McGuire on Media

Newspaper critics need to count to 100 and take a sedative

It has been major sport for some time to mock the newspaper business and its executives for failure to act. Now words like “collusion’ and “bullies” and “too late” are pock-marking what should be an intelligent debate.

Jeff Jarvis, a guru way out of my league, is the hero of the critical set whose main message to publisher  is “You blew it.” He hammers that message home and accuses newspapers publishers of a “hissy fit” because they raised the issue of AP and other papers charging aggregators for content links.

It is late in the game for newspapers to try to gain control of their content. Is it too late, is the more important question. When your industry is teetering on the brink of extinction even though you still have millions of readers I’d say it is not too late.  I think critics need to breathe in slowly and consider these crucial points.

While the stock market, media visionaries and critics see the handwriting on the wall there are still a phenomenal number of newspaper readers and content consumers. In some ways that’s a problem, but simply dumping those readers without viable alternatives seems like folly to me.

Forget the monopoly thinking. Newspapers are no more monopolies these days than ice cream parlors. If information is the business, they are not monopolies. If advertising messages are the business, then newspapers certainly are not monopolies.  If Phil Meyer’s term from The Vanishing Newspaper, the advertising “tollgate” is the test, newspapers certainly don’t control that tollgate anymore.

I have heard noises about potential anti-trust actions surrounding some of the newspaper closings and potential closings. I have laughed out loud. I think it will require phenomenal department of justice creativity to find a dying industry guilty of anti-trust behavior. 

In the same way I simply do not see collusion in the meeting Alan Mutter describes in his fantastic Sunday post.  If an industry whose business model has imploded searches for a new business model I don’t see collusion. I see recognition that the light at the end of the tunnel is actually a train.

Dean Singleton said in an interview April 6 that newspapers “have been very timid about protecting our content.” Yes, and it gets hot in the desert too. It has been a while since a more obvious statement has been uttered. Even at the expense of explaining the obvious it is important to understand the reason for that failure to protect content.  Newspapers, unlike any other business in America, have two products.  Newspapers produced content that was consumed by readers for a relatively low price. Newspapers then turned around and sold those eyeballs to our advertisers at a very high price, arguably too high.  And it is that business of selling eyeballs to advertisers that has imploded. We are learning with each passing day that click throughs from aggregators are not being monetized enough to support once-healthy newspaper businesses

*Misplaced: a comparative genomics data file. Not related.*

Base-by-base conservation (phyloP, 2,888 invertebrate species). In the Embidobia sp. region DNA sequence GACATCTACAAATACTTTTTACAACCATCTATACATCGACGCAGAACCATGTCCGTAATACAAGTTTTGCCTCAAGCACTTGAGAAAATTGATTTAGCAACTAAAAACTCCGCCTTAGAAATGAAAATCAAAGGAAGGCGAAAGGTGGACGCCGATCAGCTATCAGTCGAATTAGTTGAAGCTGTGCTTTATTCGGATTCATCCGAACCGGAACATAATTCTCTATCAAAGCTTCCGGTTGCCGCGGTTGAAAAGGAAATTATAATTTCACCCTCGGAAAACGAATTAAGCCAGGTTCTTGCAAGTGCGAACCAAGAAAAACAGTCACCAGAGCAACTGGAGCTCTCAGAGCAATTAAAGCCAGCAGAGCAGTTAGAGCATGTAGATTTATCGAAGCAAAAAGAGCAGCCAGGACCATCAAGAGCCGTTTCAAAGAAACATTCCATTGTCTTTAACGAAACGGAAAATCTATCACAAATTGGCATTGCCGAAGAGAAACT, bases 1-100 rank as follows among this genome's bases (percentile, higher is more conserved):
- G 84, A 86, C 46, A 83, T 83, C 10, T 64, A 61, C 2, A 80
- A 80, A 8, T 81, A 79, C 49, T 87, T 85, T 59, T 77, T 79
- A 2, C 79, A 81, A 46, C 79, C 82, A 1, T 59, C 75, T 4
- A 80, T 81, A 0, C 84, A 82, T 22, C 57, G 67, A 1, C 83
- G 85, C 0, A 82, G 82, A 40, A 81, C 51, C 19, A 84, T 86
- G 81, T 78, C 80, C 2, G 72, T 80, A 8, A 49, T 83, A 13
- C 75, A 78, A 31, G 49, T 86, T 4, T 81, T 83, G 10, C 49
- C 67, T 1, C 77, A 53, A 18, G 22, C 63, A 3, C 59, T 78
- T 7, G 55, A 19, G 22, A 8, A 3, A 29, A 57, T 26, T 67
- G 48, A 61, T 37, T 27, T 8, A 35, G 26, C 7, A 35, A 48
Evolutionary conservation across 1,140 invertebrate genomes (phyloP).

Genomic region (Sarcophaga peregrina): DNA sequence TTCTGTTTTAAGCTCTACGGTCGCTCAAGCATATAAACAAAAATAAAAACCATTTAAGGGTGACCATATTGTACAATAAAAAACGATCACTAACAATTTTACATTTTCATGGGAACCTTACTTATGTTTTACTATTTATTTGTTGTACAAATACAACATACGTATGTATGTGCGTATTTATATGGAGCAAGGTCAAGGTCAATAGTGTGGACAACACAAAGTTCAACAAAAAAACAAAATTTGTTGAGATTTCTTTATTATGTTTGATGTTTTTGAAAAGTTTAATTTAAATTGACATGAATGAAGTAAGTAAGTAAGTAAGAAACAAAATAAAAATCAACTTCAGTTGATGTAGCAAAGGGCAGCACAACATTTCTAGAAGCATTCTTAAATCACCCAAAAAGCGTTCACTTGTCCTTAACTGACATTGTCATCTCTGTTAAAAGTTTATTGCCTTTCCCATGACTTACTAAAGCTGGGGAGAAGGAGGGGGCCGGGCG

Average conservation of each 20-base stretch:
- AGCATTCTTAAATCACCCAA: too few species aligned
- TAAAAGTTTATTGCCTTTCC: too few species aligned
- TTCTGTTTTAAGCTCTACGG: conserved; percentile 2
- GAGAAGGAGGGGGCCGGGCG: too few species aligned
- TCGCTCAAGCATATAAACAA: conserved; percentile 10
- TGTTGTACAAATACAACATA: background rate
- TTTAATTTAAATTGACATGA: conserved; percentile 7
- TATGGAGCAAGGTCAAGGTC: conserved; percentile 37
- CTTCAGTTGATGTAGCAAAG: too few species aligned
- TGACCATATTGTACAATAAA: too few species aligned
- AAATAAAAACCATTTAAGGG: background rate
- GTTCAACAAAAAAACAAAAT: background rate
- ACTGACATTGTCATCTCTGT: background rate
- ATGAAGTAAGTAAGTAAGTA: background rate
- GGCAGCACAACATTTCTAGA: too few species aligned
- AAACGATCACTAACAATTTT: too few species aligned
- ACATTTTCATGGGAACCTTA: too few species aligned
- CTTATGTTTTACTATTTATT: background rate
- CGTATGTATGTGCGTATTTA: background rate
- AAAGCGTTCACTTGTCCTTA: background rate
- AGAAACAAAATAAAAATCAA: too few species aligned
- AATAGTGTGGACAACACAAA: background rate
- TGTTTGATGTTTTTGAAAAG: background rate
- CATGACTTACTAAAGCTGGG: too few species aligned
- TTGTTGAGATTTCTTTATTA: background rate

For some time it has struck critics as common sense that newspapers should redo their business model.  Apparently there were parameters around that demand. I am convinced that newspapers’ relationship with people who want to distribute business messages does need to change. However, that does not have to mean only  the advertiser part of that model gets tweaked. Newspapers must look for revenue everywhere, and that content product has value which needs to be captured. When we talk business model we need to talk content and a new form of business messaging.

Jeff Jarvis is ardent and eloquent in his belief that it is too late and the newspaper business blew it. I can agree with him and still ask what would he have the industry do?  Throw in the towel? I have made a lot of mistakes in my life. I have always found that simply leaving them in the past and giving up is a distasteful option. I try to circle back and improve the outcome.

We can be critical of newspapers’ timing in their effort to own their content, but the effort is an important one not only in the interest of protecting the business of newspapers, but in protecting the quality of journalism that lubricates democracy.